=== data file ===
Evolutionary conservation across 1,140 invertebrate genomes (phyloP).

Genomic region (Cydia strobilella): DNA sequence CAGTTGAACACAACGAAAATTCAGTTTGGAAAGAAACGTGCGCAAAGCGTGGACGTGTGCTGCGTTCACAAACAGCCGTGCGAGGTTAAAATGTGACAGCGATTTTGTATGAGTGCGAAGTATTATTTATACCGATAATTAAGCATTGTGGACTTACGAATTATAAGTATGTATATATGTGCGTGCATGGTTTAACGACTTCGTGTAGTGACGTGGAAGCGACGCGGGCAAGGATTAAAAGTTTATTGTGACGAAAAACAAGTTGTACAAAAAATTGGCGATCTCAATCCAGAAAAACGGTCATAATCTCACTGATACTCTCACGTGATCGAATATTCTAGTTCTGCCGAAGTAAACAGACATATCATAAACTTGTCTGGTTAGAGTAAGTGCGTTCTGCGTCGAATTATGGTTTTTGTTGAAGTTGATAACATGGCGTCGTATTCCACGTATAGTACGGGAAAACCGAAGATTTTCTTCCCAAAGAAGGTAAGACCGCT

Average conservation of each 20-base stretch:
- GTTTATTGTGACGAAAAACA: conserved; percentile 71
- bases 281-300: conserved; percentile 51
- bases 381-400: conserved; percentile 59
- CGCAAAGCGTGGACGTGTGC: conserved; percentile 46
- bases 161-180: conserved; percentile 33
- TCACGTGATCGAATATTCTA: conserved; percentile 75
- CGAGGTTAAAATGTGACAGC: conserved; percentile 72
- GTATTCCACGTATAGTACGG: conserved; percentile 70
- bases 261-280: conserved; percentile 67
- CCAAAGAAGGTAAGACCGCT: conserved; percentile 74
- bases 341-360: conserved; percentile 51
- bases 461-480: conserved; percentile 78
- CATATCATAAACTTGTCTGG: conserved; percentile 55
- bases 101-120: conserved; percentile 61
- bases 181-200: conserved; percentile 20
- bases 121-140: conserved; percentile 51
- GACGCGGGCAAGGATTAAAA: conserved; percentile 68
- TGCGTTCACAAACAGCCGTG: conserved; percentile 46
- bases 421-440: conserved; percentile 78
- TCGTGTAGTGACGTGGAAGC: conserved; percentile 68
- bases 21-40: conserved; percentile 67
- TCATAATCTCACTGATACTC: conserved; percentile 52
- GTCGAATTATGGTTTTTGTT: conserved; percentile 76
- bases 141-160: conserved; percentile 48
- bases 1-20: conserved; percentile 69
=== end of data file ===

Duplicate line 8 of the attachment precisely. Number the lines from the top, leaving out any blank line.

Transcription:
- bases 161-180: conserved; percentile 33